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I am new to jewelry. I would like to try casting silver (pure) in so called green sand. In my research I see that it is recommended to use some sort of flux while melting silver. The most popular and widely available without a doubt is borax (sodium tetraborate if I am not mistaken), however it seems to be for some reason (toxicity maybe) illegal where I live and I cannot get it that easily.

Are there any common materials that can be used as flux for silver melting instead of borax?

I have seen sodium carbonate (wash soda/calcined soda) being sold as some sort of flux and I have read something about sodium hydroxide (lye) being used as flux in some applications. Would these materials be suitable/better than nothing for silver melting or should I not worry about it at all and pure(ish) silver should not oxidize anyway? Or is there anything else that might work?

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I would suggest charcoal and no flux. Keep molten time to a minimum. Charcoal is used on molten lead for long periods to reduce oxidation. For many copper alloys , hydrogen absorption is a problem ; it evolves during freezing causing porosity. I read in ASM Metals Handbook that molten silver may absorbs oxygen causing porosity. Charcoal should provide some protection from both H and O.. Borax seems pretty easy to get in the US. However, long ago I mixed flux to make a slag for copper alloys , it primarily contained : soda ash ( sodium carbonate), beach sand ( silica), and fluorspar. There are a number of sites on the net that sell proprietary fluxes ( for copper alloys). And one site gives info on the flux components - 911 metallurgist.

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  • Could you please expand on the possible method of usage a bit? Would I just sprinkle it on? Wouldn't it just burn? It ignites in air at around 350°C, and we are talking about over 1500°C. – Martynas Žiemys Apr 7 at 18:04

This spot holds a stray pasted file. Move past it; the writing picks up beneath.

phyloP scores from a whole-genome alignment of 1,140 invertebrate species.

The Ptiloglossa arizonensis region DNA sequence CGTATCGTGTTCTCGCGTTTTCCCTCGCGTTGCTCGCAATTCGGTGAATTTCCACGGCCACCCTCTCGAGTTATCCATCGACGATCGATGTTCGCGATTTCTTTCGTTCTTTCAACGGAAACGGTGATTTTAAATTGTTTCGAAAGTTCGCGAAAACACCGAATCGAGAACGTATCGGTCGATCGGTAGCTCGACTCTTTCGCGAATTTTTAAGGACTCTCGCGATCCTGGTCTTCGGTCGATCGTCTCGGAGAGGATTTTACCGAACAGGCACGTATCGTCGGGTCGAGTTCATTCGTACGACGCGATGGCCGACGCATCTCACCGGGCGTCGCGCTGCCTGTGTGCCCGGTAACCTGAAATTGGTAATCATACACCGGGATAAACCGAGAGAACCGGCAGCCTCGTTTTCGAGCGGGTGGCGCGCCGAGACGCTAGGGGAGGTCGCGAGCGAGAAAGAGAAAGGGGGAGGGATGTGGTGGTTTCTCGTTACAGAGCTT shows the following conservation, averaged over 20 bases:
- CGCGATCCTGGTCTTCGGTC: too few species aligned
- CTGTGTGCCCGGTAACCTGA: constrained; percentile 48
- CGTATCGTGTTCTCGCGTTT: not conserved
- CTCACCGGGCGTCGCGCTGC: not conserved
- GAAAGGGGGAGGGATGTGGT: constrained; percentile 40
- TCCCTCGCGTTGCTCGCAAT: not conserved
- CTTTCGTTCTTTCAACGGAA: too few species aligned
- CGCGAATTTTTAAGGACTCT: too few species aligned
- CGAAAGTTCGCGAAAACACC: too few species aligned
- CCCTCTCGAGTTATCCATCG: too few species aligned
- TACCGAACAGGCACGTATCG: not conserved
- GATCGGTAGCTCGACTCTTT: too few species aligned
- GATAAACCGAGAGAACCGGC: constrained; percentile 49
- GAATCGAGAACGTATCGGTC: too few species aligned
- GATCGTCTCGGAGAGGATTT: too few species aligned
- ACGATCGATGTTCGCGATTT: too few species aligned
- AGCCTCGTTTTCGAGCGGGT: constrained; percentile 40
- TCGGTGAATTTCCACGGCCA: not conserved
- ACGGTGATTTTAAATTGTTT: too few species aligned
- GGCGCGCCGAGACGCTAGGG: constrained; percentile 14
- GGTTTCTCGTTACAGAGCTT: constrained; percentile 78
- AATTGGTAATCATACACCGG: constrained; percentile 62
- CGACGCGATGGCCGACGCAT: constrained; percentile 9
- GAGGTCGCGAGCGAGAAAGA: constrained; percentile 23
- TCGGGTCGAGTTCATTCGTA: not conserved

• First get a new reference; silver melts at 960.8 C. Any of the typical alloys like Cu will lower the melting temperate. For casting 50 C should be enough super-heat. Even less with a hot investment mold, The charcoal will slowly burn generating a CO + CO2 atmosphere . I remember about a 1 to 2 inch deep charcoal bed. Charcoal granule size of roughly 1/4 ". No fans blowing at the crucible. – blacksmith37 Apr 7 at 18:38
  • I know what temperature silver melts at, however if I understand it correctly it must be higher in order to flow to the mould successfully and the temperature of the torch I am planning to use is advertised to be 1900°C(so I expect it to be at least something above 1500°C). Should I lower the temperature by adjusting how much air gets to the flame? Have you tried it yourself? Don't get me wrong - I really appreciate the advice and will give it a go, I am just curious what to expect. – Martynas Žiemys Apr 7 at 19:04
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    The 50 C super-heat should handle it unless you are trying to cast thin section like 1 mm /0.040".My only experience was commercial except watching a dental lab pour Vitallium ( Co + Cr) and they used no flux for fast induction melting. – blacksmith37 Apr 7 at 19:22

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